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You are human, humans forget, humans get distracted, humans think that their situation is the exception that makes the rule.

A program doesn't suffer from that. Forcing these things to be showstoppers makes sure they NEVER become a problem, and the "cost" (in terms of the developer) is pretty small in the grand scheme of things.




How in the world forcing someone to put an underscore before the import name or adding a dummy variable to use the import (both should be removed after the debugging) helps to avoid bugs instead of making easier to introduce them?


Adding a dummy var won't work, because then the dummy var will trip the "no unused variables" check.

Adding a _ to the front of an import is not the correct way to get around this "problem" during development, commenting out the whole import is the correct way. That way if you forget, it's not in your code anywhere (as it shouldn't be since it isn't used).

The underscore system is meant only to be used when you need to import for side effects (something that i've never actually needed to use).


I have seen both suggestions in this thread: var _ = unusedImport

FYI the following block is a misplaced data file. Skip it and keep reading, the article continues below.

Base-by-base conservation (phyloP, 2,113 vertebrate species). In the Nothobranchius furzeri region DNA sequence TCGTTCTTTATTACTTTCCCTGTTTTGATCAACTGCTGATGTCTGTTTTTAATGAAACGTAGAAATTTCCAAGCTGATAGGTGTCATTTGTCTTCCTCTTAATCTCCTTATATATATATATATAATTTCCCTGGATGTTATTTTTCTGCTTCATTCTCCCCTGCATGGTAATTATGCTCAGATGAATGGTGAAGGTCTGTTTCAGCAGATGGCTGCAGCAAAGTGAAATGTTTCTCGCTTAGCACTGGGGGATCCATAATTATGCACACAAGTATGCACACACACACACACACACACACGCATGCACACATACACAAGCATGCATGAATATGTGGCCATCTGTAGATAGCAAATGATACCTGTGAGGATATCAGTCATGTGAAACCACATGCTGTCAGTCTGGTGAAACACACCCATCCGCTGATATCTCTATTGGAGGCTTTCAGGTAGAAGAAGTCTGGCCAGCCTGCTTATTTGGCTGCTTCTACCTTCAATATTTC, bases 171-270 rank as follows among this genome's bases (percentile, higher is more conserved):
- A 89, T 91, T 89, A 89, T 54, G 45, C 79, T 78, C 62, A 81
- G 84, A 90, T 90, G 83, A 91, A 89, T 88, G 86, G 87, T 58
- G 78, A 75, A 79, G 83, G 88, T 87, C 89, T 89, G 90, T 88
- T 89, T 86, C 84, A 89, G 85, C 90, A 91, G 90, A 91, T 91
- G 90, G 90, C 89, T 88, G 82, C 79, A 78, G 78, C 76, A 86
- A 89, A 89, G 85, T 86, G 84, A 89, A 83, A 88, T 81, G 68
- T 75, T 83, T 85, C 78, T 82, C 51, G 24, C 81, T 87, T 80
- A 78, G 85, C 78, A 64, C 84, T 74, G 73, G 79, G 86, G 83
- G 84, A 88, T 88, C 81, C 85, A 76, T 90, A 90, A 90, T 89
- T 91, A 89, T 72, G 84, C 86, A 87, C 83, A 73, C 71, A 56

If you can't even agree among yourselves what is the right thing to do then I think that this is another sign that this go behaviour is not the proper solution.


If you have seen other people suggest that using a _ for an unused import that is unused because you commented out the variables using it, they are just doing more work for a worse result.

If you comment out code that uses an import, comment out the import too. It's not just the recommended way, it's the only logical way of doing things.

And how is having 2 opinions on how to do something a sign that this is not the proper solution? People still can't agree on tabs vs spaces (and probably never will be able to), that doesn't mean that all programming isn't a proper solution. There are also people that think using version control is a bad idea, but that doesn't mean that all version control is broken...




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